Logged

"The liberties of people never were, nor ever will be, secure, when the transactions of their rulers may be concealed from them." -- Patrick Henry
GiC
Resident Atheist
Site Supporter
Merarches
*****
Offline Offline

Faith: Mathematician
Posts: 9,490



« Reply #8 on: December 06, 2006, 09:51:35 PM »

Are you referring to the Greek Orthodox Church or the Greek Old Calendarists? 

I know when Pope John Paul II visited Greece a few years ago, Archbishop Christodoulos prayed the Paternoster with him.

I'm refering to the Old Calendarists; the Church of Greece is involved in the Ecumenical Movement along with the Pariarchate of Constantinople, as you correctly noted.
Logged

"The liberties of people never were, nor ever will be, secure, when the transactions of their rulers may be concealed from them." -- Patrick Henry
cothrige
Member
***
Offline Offline

Posts: 133

OC.net


« Reply #9 on: December 06, 2006, 10:38:56 PM »

This is quite fascinating to me.  I had honestly always understood that any prayer with non-Orthodox was seen as forbidden, and that no other view existed.  To see a suggestion that perhaps this issue had nuances of interpretation was a bit suprising, though maybe it should not have been.  Most issues do after all.  I have to wonder just what kind of disputes and troubles arise from events like what just happened in Turkey with Pope Benedict.  Are anathemas thrown about fairly regularly when these things occur?

Many thanks again for the clarification,

Patrick
Logged
Anastasios
Webdespota
Administrator
Merarches
*******
Offline Offline

Faith: Eastern Orthodox
Jurisdiction: Greek Old Calendarist
Posts: 10,456


Metropolitan Chrysostomos of Florina

anastasios0513
WWW
« Reply #10 on: December 06, 2006, 10:42:07 PM »

Anathemas are big deals and are not applied often. Anathemas cut someone off from grace totally.  They are rare.

Whether bishops doing this nonsense put themselves outside the Church is another story and something I try not to debate too much.
Logged

Please Buy My Book!

Past posts reflect stages of my life before my baptism may not be accurate expositions of Orthodox teaching. Also, I served as an Orthodox priest from 2008-2013, before resigning.
GiC
Resident Atheist
Site Supporter
Merarches
*****
Offline Offline

Faith: Mathematician
Posts: 9,490



« Reply #11 on: December 06, 2006, 10:47:48 PM »

On Praying with Heretics...

I could offer my own commentary on these canons, but I'm sure everyone knows exactly what I'm going to say; furthermore, I've learned long ago that I can make the canons say whatever they want, so it's an exercise of little worth, unless you're actually looking to 'win' (which is usually the case with me, but not tonight). I'm willing to bet that I could argue, from the canons, many traditionalist posistions better than the overwhelming majority of people here, and perhaps even better than I could argue my own posistions; but while I dont know who those arguments might convince, they clearly wern't enough to convince me.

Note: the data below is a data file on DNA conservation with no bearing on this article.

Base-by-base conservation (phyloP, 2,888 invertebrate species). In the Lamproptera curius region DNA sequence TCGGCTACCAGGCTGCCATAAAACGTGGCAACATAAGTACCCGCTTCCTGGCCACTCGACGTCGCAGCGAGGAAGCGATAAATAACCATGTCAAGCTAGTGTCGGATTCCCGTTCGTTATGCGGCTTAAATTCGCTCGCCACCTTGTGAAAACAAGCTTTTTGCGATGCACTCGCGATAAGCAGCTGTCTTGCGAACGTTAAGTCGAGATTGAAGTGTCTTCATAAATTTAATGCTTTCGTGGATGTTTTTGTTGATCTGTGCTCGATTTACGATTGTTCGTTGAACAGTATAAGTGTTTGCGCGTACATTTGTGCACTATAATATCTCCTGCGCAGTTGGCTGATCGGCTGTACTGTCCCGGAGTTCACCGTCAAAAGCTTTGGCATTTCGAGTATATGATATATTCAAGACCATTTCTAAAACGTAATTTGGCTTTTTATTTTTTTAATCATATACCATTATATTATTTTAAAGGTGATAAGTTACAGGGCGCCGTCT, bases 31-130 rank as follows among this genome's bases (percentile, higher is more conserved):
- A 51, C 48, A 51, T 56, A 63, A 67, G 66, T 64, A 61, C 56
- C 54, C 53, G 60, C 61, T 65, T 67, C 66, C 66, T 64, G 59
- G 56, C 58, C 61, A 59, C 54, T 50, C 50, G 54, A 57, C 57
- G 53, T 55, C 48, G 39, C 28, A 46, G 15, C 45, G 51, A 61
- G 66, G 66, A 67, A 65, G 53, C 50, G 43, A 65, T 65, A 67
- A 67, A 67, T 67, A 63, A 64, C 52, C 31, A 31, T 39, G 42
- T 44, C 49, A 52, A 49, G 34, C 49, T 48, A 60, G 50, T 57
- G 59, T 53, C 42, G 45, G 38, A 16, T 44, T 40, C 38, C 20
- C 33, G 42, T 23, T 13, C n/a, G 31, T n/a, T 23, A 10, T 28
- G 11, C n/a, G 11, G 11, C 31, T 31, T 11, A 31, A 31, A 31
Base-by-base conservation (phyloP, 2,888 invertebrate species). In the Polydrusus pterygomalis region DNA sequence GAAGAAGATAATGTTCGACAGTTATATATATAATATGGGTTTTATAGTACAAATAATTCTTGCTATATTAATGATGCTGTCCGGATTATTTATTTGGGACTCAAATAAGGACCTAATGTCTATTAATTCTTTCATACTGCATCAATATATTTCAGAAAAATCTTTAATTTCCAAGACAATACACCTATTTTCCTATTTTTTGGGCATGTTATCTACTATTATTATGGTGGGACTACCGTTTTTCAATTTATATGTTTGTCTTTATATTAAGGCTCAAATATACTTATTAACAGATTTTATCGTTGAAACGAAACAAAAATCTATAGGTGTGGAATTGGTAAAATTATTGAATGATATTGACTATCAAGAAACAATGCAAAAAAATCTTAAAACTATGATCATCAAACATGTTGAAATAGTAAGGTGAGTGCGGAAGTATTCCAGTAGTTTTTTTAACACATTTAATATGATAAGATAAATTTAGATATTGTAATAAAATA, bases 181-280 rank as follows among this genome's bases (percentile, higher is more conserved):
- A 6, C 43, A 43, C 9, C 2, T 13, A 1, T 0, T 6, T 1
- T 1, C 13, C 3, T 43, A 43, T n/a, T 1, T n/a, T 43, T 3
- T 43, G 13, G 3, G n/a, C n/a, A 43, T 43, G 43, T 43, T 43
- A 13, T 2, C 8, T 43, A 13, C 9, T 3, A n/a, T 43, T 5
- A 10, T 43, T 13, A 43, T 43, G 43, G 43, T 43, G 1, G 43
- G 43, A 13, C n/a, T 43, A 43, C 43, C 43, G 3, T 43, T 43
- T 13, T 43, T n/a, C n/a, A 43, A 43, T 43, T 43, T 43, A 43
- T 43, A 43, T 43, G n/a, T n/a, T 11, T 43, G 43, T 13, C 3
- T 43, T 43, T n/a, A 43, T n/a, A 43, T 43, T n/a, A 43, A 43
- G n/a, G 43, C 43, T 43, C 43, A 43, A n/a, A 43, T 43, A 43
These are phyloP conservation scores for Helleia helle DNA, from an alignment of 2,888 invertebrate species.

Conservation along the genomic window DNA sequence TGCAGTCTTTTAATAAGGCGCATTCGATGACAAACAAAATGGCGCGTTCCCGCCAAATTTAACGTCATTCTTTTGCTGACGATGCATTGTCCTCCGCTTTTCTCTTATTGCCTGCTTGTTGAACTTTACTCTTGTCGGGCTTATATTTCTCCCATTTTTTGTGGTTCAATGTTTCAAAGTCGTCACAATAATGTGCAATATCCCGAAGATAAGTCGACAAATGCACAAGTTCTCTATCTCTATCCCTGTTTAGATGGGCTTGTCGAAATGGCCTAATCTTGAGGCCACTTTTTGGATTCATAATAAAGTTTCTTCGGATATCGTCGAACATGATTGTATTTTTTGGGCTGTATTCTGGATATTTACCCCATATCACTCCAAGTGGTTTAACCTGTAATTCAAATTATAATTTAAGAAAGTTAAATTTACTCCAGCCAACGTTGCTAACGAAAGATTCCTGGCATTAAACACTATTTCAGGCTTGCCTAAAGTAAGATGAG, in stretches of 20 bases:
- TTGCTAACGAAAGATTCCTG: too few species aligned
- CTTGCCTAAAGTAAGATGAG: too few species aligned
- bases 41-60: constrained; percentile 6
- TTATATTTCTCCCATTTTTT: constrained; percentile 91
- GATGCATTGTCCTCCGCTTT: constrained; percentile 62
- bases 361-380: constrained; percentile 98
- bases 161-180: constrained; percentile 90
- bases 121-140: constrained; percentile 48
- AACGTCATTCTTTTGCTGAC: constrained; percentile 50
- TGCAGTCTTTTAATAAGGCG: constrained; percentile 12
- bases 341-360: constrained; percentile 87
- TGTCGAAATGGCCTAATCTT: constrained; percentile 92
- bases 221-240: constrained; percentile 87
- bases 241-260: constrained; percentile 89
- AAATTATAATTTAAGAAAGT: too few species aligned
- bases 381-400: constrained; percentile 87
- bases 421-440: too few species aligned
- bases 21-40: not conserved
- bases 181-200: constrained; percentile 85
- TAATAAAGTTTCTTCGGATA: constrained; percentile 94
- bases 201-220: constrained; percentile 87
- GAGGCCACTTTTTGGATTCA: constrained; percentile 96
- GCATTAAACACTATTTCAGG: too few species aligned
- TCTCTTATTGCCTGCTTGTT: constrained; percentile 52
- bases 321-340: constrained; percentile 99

Quote
Now to the point:

Good Wink

Quote
Admittedly, some people approach this topic in a spirit of rules and regulations. For me, however, the central issues are fidelity to what we have been given (always cautious not to make our own beliefs) and mission.

I would agree, but where we probably disagree is in what we believe our mission to be. I do not believe that it is our mission to convert our neighbour, but rather to love him. And, no, I dont buy the propaganda that says if we love our neighbour we will proselytize him. We all know what love is, and we all know it isn't trying to force someone to think like we do. Of course, I do believe that if we truly love our neighbour we will bring about their conversion in this life or the next, or at least the Holy Spirit will through us, as we can not accomplish that on our own.

Quote
As a Catholic, I really believed the Orthodox thought we were ok and that we were on the verge of union. Ecumenism held me back from becoming Orthodox. I don't want this to happen to anyone else.

Well, we may not be as close as you once thought...but in the past hundred years we've been the closest we've been since the Great Schism. Would not the restoration of communion be a great thing? It would not bring only a handful back into the Church, but much of the world. Surely that is a goal worth striving for?

Quote
Branch theorism obscures the faith and gives a false hope to the non-Orthodox instead of offering them the chance to accept Orthodoxy on its own terms.

I don't think anyone here has adovcated 'Branch Theorism,' least of all myself. I did not say that the Orthodox Church was not the fullness of the faith Christ gave us, I did not say that the Church was incomplete, I did not suggest any equality between the Orthodox Church and other churches or faiths, nor did I suggest any dependency of the former on the latter.